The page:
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Archives of Endocrinology and Metabolism

Print version ISSN 2359-3997On-line version ISSN 2359-4292

Arch. Endocrinol. Metab. vol.59 no.5 São Paulo Oct. 2015  Epub July 24, 2015

https://doi.org/10.1590/2359-3997000000062 

Original Articles

Reported shoes size during GH therapy: is foot overgrowth a myth or reality?

Débora C. F. Lago 1  

Cláudia A. Coutinho 1  

Cristiane Kochi 1  

Carlos A. Longui 1  

1Pediatric Endocrinology Unit, Pediatrics Department, Irmandade da Santa Casa de Misericórdia de São Paulo (ISCMSP), Santa Casa de São Paulo School of Medical Sciences, São Paulo, SP, Brazil


ABSTRACT

Objectives

To describe population reference values for shoes size, and to identify possible disproportional foot growth during GH therapy.

Materials and methods

Construction of percentile chart based on 3,651 controls (male: 1,838; female: 1,813). The GH treated group included 13 children with idiopathic short stature (ISS) and 50 children with normal height, but with height prediction below their target height; male: 26 and female: 37 mean ± SD age 13.3 ± 1.9 and 12.9 ± 1.5 years, respectively. GH (0.05 mg/kg/day) was used for 3.2 ± 1.6 years, ranging from 1.0-10.3 years. Height expressed as SDS, target height (TH) SDS, self-reported shoes size and target shoes size (TSS) SDS were recorded.

Results

Reference values were established showed as a foot SDS calculator available online at www.clinicalcaselearning.com/v2. Definitive shoes size was attained in controls at mean age of 13y in girls and 14y in boys (average values 37 and 40, respectively). In the study group, shoes size was -0.15 ± 0.9 and -0.02 ± 1.3 SDS, with target feet of 0.08 ± 0.8 and -0.27 ± 0.7 SDS in males and females, respectively. There was a significant positive correlation between shoes size and familial TSS, between shoes size and height and between TSS and TH. There was no correlation between duration of GH treatment and shoes size. Our data suggest that during long-term treatment with GH, patients maintain proportional growth in shoes size and height, and the expected correlation with the familial target.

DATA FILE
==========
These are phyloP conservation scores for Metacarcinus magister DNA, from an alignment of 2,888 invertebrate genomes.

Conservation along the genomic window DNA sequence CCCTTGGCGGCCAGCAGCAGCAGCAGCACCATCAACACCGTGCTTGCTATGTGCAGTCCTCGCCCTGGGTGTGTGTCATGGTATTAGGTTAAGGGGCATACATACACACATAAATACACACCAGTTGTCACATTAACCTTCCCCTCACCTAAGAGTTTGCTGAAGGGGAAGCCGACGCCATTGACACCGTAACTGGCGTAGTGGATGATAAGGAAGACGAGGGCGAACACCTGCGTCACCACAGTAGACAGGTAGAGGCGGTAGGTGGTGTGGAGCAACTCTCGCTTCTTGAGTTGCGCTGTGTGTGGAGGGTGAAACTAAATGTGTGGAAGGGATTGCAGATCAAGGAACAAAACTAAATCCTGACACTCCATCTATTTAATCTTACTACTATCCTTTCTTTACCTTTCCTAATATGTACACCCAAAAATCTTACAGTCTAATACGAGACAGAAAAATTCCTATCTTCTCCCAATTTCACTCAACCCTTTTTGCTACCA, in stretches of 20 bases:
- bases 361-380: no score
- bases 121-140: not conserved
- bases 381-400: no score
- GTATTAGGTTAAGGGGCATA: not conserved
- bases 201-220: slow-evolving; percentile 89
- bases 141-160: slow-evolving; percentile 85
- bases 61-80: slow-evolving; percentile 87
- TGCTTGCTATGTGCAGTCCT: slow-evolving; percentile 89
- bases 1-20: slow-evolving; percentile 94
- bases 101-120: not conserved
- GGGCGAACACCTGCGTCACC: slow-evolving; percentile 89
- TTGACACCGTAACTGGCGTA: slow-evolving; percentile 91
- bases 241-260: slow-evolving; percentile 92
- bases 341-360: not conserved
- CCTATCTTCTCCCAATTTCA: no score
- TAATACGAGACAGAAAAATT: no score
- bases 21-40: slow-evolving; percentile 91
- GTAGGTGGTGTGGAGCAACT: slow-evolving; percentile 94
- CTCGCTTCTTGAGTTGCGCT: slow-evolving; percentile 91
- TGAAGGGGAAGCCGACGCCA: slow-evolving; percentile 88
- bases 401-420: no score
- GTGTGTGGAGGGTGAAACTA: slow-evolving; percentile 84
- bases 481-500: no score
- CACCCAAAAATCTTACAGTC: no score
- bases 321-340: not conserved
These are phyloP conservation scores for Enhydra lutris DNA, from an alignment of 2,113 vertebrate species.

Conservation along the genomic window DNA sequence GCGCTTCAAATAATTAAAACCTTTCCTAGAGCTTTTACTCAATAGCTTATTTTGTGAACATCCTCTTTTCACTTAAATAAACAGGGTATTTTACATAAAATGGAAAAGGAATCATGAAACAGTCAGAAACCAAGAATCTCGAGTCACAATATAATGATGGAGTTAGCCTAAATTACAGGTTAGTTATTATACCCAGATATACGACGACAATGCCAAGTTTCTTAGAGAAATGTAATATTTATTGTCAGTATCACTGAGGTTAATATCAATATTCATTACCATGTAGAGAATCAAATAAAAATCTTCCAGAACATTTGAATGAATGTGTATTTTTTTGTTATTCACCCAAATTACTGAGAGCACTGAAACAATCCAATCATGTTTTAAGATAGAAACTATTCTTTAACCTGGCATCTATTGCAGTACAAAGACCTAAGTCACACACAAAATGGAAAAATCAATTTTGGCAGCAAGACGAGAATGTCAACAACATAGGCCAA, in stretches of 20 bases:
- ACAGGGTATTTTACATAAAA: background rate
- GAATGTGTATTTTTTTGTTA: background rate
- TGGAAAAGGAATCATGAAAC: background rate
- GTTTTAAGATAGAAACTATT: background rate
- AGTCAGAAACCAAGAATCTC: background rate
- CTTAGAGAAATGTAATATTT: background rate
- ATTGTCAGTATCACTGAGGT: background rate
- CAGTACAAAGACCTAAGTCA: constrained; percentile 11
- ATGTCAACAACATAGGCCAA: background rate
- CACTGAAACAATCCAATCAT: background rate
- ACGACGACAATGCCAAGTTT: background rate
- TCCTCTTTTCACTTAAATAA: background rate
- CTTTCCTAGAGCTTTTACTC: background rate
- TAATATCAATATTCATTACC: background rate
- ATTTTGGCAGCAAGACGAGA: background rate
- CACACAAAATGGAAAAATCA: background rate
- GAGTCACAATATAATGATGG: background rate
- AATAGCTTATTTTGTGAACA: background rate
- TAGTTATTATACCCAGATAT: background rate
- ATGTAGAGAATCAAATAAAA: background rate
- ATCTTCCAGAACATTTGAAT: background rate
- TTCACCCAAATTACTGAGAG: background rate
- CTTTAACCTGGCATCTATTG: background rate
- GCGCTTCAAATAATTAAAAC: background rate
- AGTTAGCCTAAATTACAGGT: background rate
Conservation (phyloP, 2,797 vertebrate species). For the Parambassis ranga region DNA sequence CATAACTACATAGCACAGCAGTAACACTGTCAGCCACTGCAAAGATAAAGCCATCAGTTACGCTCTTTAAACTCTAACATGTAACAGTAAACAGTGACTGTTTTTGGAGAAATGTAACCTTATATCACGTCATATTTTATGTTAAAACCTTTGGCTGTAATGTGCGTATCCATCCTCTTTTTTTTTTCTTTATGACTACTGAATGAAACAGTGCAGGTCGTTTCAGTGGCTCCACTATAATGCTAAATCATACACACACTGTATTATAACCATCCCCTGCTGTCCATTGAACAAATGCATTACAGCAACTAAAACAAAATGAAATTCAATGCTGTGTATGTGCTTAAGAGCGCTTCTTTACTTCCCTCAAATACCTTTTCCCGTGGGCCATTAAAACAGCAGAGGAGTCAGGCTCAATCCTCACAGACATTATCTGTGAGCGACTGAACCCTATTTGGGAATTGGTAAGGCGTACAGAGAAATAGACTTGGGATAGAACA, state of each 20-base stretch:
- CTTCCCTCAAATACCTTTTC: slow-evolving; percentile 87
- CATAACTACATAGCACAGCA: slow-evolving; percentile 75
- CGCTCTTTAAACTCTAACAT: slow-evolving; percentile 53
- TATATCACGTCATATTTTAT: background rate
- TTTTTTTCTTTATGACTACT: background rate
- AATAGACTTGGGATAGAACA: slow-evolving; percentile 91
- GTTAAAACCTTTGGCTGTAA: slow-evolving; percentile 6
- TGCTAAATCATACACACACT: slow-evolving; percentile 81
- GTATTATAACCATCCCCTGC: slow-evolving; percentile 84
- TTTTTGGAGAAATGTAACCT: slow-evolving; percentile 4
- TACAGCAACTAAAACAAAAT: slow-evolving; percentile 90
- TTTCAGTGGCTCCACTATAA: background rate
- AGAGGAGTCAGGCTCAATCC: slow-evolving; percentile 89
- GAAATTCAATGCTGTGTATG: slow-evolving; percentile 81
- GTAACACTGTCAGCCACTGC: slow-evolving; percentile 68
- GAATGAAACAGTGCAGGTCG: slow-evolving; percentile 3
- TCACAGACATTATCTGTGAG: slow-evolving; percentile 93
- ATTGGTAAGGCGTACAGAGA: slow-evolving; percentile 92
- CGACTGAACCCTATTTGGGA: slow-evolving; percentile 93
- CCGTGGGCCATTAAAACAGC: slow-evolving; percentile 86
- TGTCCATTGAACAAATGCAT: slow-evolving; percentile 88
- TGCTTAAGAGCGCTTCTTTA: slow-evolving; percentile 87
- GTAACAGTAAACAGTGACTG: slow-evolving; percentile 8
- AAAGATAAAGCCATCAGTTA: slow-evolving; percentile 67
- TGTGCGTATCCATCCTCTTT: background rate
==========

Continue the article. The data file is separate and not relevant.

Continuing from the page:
Conclusions

We conclude that there is no excessive increase in the size of foot as estimated by the size of shoes in individuals under long term GH therapy.

Key words: Growth hormone; growth; foot

INTRODUCTION

The recombinant human growth hormone (GH) has been used since the 80s in children with GH deficiency (1). During treatment, it is observed an initial growth of feet and hands, eventually determining the recovery of normal size expected for age. GH has also been employed in other non GH deficient conditions presenting short stature, such as Turner syndrome and Prader-Willi syndrome (PWS), chronic renal failure, children born small for gestational age (SGA) and idiopathic short stature (ISS) (2-5). Recovery of feet and hands size also occurs in SGA and PWS patients (3), known diseases presenting reduced extremities before therapy.

Previous reports, describing body proportions in hypocondroplasia and in Turner syndrome patients (2), suggest that a disproportional growth of the extremities occurs during GH therapy. This is consistent with the underlying mechanism of osteodysplasia observed in the pathogenesis of short stature in these conditions. In patients with chronic renal disease, a proportional growth was identified during GH treatment (4). In Turner syndrome, the use of GH in higher than the replacement dose, represents an additional risk for excessive growth of the extremities (2).